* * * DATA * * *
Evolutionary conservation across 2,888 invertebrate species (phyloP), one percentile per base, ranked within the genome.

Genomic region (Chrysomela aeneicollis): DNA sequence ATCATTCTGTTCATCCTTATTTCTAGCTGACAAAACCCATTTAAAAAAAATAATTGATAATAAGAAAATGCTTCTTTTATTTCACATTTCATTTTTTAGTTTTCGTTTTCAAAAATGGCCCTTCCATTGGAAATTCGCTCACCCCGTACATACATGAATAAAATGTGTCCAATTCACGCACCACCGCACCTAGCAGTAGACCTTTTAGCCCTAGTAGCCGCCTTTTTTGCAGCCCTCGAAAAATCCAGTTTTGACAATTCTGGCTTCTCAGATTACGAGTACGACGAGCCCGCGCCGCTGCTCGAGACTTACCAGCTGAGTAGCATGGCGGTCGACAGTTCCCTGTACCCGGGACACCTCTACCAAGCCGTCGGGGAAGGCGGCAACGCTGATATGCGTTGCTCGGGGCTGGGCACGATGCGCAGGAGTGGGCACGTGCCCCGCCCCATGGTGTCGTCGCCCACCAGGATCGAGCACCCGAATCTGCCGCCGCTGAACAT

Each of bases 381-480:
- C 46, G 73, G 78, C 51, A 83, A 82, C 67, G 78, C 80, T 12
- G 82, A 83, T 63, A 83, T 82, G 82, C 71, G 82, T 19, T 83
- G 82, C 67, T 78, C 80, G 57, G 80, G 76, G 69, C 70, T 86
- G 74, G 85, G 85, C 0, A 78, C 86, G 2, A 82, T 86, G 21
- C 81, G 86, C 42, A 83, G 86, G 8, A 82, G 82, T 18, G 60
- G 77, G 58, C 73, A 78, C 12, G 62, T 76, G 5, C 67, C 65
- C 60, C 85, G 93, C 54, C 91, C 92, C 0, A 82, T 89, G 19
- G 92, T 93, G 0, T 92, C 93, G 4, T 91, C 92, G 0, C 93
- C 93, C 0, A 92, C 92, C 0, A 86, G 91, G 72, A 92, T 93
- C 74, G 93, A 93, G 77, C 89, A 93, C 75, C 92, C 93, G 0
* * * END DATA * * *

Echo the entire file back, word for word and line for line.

Evolutionary conservation across 2,888 invertebrate species (phyloP), one percentile per base, ranked within the genome.

Genomic region (Chrysomela aeneicollis): DNA sequence ATCATTCTGTTCATCCTTATTTCTAGCTGACAAAACCCATTTAAAAAAAATAATTGATAATAAGAAAATGCTTCTTTTATTTCACATTTCATTTTTTAGTTTTCGTTTTCAAAAATGGCCCTTCCATTGGAAATTCGCTCACCCCGTACATACATGAATAAAATGTGTCCAATTCACGCACCACCGCACCTAGCAGTAGACCTTTTAGCCCTAGTAGCCGCCTTTTTTGCAGCCCTCGAAAAATCCAGTTTTGACAATTCTGGCTTCTCAGATTACGAGTACGACGAGCCCGCGCCGCTGCTCGAGACTTACCAGCTGAGTAGCATGGCGGTCGACAGTTCCCTGTACCCGGGACACCTCTACCAAGCCGTCGGGGAAGGCGGCAACGCTGATATGCGTTGCTCGGGGCTGGGCACGATGCGCAGGAGTGGGCACGTGCCCCGCCCCATGGTGTCGTCGCCCACCAGGATCGAGCACCCGAATCTGCCGCCGCTGAACAT

Each of bases 381-480:
- C 46, G 73, G 78, C 51, A 83, A 82, C 67, G 78, C 80, T 12
- G 82, A 83, T 63, A 83, T 82, G 82, C 71, G 82, T 19, T 83
- G 82, C 67, T 78, C 80, G 57, G 80, G 76, G 69, C 70, T 86
- G 74, G 85, G 85, C 0, A 78, C 86, G 2, A 82, T 86, G 21
- C 81, G 86, C 42, A 83, G 86, G 8, A 82, G 82, T 18, G 60
- G 77, G 58, C 73, A 78, C 12, G 62, T 76, G 5, C 67, C 65
- C 60, C 85, G 93, C 54, C 91, C 92, C 0, A 82, T 89, G 19
- G 92, T 93, G 0, T 92, C 93, G 4, T 91, C 92, G 0, C 93
- C 93, C 0, A 92, C 92, C 0, A 86, G 91, G 72, A 92, T 93
- C 74, G 93, A 93, G 77, C 89, A 93, C 75, C 92, C 93, G 0